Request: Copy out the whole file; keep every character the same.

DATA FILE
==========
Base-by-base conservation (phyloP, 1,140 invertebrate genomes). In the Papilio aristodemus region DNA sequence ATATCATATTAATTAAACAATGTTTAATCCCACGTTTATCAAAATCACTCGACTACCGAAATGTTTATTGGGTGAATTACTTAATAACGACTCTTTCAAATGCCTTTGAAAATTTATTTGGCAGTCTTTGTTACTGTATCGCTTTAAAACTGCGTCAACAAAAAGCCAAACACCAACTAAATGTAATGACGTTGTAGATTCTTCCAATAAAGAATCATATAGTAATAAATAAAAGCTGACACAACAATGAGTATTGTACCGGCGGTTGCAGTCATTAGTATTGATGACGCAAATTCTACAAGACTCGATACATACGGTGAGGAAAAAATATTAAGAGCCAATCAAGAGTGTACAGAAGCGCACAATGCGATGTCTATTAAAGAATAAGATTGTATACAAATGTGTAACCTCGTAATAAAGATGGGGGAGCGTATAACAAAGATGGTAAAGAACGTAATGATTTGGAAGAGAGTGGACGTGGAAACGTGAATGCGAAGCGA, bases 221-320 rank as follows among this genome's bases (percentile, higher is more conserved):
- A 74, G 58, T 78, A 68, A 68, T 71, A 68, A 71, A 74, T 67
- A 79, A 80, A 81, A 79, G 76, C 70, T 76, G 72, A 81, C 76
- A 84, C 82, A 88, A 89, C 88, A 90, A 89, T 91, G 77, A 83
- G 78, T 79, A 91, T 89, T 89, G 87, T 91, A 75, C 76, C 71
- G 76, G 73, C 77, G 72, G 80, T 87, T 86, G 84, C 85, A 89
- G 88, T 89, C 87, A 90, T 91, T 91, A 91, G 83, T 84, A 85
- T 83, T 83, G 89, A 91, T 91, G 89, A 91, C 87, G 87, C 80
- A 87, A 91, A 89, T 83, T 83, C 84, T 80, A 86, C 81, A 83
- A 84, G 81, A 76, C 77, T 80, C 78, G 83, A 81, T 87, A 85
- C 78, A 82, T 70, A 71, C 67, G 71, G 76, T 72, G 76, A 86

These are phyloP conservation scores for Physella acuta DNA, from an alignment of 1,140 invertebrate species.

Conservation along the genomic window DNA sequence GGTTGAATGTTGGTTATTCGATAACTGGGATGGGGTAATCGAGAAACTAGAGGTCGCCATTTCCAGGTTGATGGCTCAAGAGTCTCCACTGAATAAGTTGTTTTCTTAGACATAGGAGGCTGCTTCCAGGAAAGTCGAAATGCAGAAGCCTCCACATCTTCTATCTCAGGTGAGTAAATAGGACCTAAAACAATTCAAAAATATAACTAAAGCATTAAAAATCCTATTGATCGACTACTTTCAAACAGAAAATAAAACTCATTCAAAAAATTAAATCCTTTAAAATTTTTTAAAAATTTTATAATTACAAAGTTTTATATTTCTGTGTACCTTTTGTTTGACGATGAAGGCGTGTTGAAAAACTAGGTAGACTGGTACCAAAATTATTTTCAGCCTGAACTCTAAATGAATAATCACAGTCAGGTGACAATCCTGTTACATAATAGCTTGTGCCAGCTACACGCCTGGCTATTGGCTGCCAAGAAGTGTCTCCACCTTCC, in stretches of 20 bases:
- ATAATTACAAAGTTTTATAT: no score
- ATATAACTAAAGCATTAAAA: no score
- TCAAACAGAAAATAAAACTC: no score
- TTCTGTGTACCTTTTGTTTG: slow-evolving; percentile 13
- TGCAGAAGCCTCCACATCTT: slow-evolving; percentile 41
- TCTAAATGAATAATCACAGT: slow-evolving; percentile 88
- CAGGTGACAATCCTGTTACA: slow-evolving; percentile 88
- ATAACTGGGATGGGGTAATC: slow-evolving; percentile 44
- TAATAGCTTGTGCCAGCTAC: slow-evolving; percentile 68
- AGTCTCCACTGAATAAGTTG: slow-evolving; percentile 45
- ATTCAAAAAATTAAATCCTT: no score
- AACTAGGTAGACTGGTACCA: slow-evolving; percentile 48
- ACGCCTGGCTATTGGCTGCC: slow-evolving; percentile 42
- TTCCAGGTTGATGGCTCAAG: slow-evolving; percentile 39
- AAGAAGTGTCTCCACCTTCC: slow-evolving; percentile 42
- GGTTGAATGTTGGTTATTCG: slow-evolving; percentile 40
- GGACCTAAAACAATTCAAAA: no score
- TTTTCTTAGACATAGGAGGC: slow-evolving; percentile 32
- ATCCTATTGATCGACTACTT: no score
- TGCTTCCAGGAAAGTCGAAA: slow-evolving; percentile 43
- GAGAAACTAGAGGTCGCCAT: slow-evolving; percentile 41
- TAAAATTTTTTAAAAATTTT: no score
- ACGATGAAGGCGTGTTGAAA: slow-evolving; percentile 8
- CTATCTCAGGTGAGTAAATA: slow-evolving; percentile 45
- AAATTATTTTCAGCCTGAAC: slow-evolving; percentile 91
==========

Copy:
Base-by-base conservation (phyloP, 1,140 invertebrate genomes). In the Papilio aristodemus region DNA sequence ATATCATATTAATTAAACAATGTTTAATCCCACGTTTATCAAAATCACTCGACTACCGAAATGTTTATTGGGTGAATTACTTAATAACGACTCTTTCAAATGCCTTTGAAAATTTATTTGGCAGTCTTTGTTACTGTATCGCTTTAAAACTGCGTCAACAAAAAGCCAAACACCAACTAAATGTAATGACGTTGTAGATTCTTCCAATAAAGAATCATATAGTAATAAATAAAAGCTGACACAACAATGAGTATTGTACCGGCGGTTGCAGTCATTAGTATTGATGACGCAAATTCTACAAGACTCGATACATACGGTGAGGAAAAAATATTAAGAGCCAATCAAGAGTGTACAGAAGCGCACAATGCGATGTCTATTAAAGAATAAGATTGTATACAAATGTGTAACCTCGTAATAAAGATGGGGGAGCGTATAACAAAGATGGTAAAGAACGTAATGATTTGGAAGAGAGTGGACGTGGAAACGTGAATGCGAAGCGA, bases 221-320 rank as follows among this genome's bases (percentile, higher is more conserved):
- A 74, G 58, T 78, A 68, A 68, T 71, A 68, A 71, A 74, T 67
- A 79, A 80, A 81, A 79, G 76, C 70, T 76, G 72, A 81, C 76
- A 84, C 82, A 88, A 89, C 88, A 90, A 89, T 91, G 77, A 83
- G 78, T 79, A 91, T 89, T 89, G 87, T 91, A 75, C 76, C 71
- G 76, G 73, C 77, G 72, G 80, T 87, T 86, G 84, C 85, A 89
- G 88, T 89, C 87, A 90, T 91, T 91, A 91, G 83, T 84, A 85
- T 83, T 83, G 89, A 91, T 91, G 89, A 91, C 87, G 87, C 80
- A 87, A 91, A 89, T 83, T 83, C 84, T 80, A 86, C 81, A 83
- A 84, G 81, A 76, C 77, T 80, C 78, G 83, A 81, T 87, A 85
- C 78, A 82, T 70, A 71, C 67, G 71, G 76, T 72, G 76, A 86

These are phyloP conservation scores for Physella acuta DNA, from an alignment of 1,140 invertebrate species.

Conservation along the genomic window DNA sequence GGTTGAATGTTGGTTATTCGATAACTGGGATGGGGTAATCGAGAAACTAGAGGTCGCCATTTCCAGGTTGATGGCTCAAGAGTCTCCACTGAATAAGTTGTTTTCTTAGACATAGGAGGCTGCTTCCAGGAAAGTCGAAATGCAGAAGCCTCCACATCTTCTATCTCAGGTGAGTAAATAGGACCTAAAACAATTCAAAAATATAACTAAAGCATTAAAAATCCTATTGATCGACTACTTTCAAACAGAAAATAAAACTCATTCAAAAAATTAAATCCTTTAAAATTTTTTAAAAATTTTATAATTACAAAGTTTTATATTTCTGTGTACCTTTTGTTTGACGATGAAGGCGTGTTGAAAAACTAGGTAGACTGGTACCAAAATTATTTTCAGCCTGAACTCTAAATGAATAATCACAGTCAGGTGACAATCCTGTTACATAATAGCTTGTGCCAGCTACACGCCTGGCTATTGGCTGCCAAGAAGTGTCTCCACCTTCC, in stretches of 20 bases:
- ATAATTACAAAGTTTTATAT: no score
- ATATAACTAAAGCATTAAAA: no score
- TCAAACAGAAAATAAAACTC: no score
- TTCTGTGTACCTTTTGTTTG: slow-evolving; percentile 13
- TGCAGAAGCCTCCACATCTT: slow-evolving; percentile 41
- TCTAAATGAATAATCACAGT: slow-evolving; percentile 88
- CAGGTGACAATCCTGTTACA: slow-evolving; percentile 88
- ATAACTGGGATGGGGTAATC: slow-evolving; percentile 44
- TAATAGCTTGTGCCAGCTAC: slow-evolving; percentile 68
- AGTCTCCACTGAATAAGTTG: slow-evolving; percentile 45
- ATTCAAAAAATTAAATCCTT: no score
- AACTAGGTAGACTGGTACCA: slow-evolving; percentile 48
- ACGCCTGGCTATTGGCTGCC: slow-evolving; percentile 42
- TTCCAGGTTGATGGCTCAAG: slow-evolving; percentile 39
- AAGAAGTGTCTCCACCTTCC: slow-evolving; percentile 42
- GGTTGAATGTTGGTTATTCG: slow-evolving; percentile 40
- GGACCTAAAACAATTCAAAA: no score
- TTTTCTTAGACATAGGAGGC: slow-evolving; percentile 32
- ATCCTATTGATCGACTACTT: no score
- TGCTTCCAGGAAAGTCGAAA: slow-evolving; percentile 43
- GAGAAACTAGAGGTCGCCAT: slow-evolving; percentile 41
- TAAAATTTTTTAAAAATTTT: no score
- ACGATGAAGGCGTGTTGAAA: slow-evolving; percentile 8
- CTATCTCAGGTGAGTAAATA: slow-evolving; percentile 45
- AAATTATTTTCAGCCTGAAC: slow-evolving; percentile 91